Relatives of soldiers killed in the Iraq war are appealing against the government's refusal to hold an independent inquiry into its legality.
Mr Keys and Mrs Gentle both stood in the general election
Lawyers have lodged papers at the High Court seeking a judicial review.
Reg Keys, whose military police officer son Thomas died in 2003, and Rose Gentle, whose son Gordon was killed in 2004 are among the applicants.
The government has dismissed the challenge made under human rights law saying it is "fundamentally flawed".
The families say the UK is obliged to hold an inquiry if involved in the use of lethal force.
They have also asked judges to rule on the remit of any inquiry.
The group Military Families Against the War said the hearing is expected to take place in September.
Mr Keys, from north Wales, whose 20-year-old son was one of the six Royal Military Police killed by a mob near Basra in June 2003, unsuccessfully stood against Tony Blair in the general election.
But he managed to poll 10% of the vote in the Sedgefield constituency standing on an anti-war ticket.
Flanked by Mrs Gentle and solicitor Phil Shiner outside the London court, Mr Keys said the group would not be taking the action "if weapons of mass destruction had been found in Iraq".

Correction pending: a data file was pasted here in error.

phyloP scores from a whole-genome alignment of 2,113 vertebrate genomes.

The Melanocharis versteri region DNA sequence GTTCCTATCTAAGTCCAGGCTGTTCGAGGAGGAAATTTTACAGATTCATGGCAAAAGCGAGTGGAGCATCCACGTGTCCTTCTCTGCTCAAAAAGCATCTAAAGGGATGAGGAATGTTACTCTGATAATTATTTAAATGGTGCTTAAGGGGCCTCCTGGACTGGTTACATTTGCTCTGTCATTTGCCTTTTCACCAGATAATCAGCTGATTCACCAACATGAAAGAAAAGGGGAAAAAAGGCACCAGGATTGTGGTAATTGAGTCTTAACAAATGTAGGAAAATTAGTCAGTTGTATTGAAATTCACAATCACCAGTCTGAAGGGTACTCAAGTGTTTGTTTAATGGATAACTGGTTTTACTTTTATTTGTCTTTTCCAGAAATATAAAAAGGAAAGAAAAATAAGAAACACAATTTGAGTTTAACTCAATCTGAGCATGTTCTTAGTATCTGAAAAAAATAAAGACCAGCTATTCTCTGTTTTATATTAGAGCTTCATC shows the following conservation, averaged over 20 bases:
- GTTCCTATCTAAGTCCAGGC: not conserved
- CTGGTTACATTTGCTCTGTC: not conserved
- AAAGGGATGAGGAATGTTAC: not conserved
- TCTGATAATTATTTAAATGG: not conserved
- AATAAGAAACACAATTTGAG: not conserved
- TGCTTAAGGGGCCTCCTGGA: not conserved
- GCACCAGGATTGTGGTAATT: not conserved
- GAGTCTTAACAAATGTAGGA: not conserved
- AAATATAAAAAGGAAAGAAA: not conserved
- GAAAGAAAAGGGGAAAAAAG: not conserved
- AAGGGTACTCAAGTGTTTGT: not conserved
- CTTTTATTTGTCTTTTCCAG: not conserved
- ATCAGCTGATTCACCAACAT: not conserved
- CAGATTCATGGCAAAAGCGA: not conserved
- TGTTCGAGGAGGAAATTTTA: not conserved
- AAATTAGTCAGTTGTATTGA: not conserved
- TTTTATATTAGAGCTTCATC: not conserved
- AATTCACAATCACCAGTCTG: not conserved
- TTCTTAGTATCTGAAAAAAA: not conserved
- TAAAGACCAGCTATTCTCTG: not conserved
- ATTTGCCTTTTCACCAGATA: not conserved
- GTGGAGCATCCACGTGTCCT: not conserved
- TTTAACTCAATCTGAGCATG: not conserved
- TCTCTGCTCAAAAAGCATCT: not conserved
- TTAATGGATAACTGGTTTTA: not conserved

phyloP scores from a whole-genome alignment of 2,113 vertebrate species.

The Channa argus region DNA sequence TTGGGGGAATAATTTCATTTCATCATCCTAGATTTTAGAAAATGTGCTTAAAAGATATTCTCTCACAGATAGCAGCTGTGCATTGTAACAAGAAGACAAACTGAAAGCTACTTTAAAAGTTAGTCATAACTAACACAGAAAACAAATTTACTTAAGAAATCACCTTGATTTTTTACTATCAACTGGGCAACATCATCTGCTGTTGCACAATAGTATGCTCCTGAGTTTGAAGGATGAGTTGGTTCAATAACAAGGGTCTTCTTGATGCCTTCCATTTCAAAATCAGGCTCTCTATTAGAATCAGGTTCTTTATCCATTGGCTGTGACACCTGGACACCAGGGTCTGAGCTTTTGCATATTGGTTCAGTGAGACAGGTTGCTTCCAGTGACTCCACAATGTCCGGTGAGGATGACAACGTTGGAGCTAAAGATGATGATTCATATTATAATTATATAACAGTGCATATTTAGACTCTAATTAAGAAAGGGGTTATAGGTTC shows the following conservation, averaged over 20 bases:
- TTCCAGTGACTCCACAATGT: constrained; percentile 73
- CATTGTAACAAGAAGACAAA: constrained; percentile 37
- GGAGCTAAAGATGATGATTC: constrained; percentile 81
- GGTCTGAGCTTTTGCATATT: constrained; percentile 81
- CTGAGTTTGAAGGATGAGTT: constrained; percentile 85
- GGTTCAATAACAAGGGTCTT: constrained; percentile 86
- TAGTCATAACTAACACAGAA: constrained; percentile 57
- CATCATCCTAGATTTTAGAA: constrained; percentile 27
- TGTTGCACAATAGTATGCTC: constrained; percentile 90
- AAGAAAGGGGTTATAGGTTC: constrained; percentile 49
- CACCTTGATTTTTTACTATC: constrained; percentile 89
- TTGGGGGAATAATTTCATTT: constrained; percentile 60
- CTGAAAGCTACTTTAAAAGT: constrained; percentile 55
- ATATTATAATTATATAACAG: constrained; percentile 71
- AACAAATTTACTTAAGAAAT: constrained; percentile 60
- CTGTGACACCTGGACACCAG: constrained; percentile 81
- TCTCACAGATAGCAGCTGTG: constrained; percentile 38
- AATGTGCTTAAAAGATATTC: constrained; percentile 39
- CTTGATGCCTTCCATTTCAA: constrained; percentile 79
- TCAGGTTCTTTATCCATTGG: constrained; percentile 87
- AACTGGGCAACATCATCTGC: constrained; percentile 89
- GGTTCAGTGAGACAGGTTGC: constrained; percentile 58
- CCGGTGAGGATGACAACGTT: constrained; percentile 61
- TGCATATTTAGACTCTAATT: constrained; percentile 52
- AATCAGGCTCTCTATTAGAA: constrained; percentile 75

"We most strongly feel our sons were sent into a conflict not backed by international law or the United Nations," he said.
"Our boys were fully prepared to lay their lives down to defend their country. They were sent to war on a falsehood, against a background of propaganda of weapons of mass destruction."
Mrs Gentle, from Pollok, Glasgow, was also defeated in the election after standing against Armed Forces Minister Adam Ingram.
Her 19-year-old son was killed by a roadside bomb in Basra while serving with the Royal Highland Fusiliers.
"We intend to fight this until we get to the truth," she said. "We want to get the truth for our boys."
The call for a judicial review is supported by the families of 17 soldiers who died in the conflict and one who killed himself after returning to the UK.
The families want the prime minister, the Attorney General, Geoff Hoon, who was the defence secretary at the time, and Foreign Secretary Jack Straw to be cross-examined about the conflict.
In May they delivered a letter to Downing Street demanding an inquiry.
Treasury solicitors told the families: "The legality of the decision to take military action in Iraq has no bearing on the circumstances which led to their deaths".
It had previously been made clear that decisions on military action abroad are not subject to review under the European Convention on Human Rights, they added.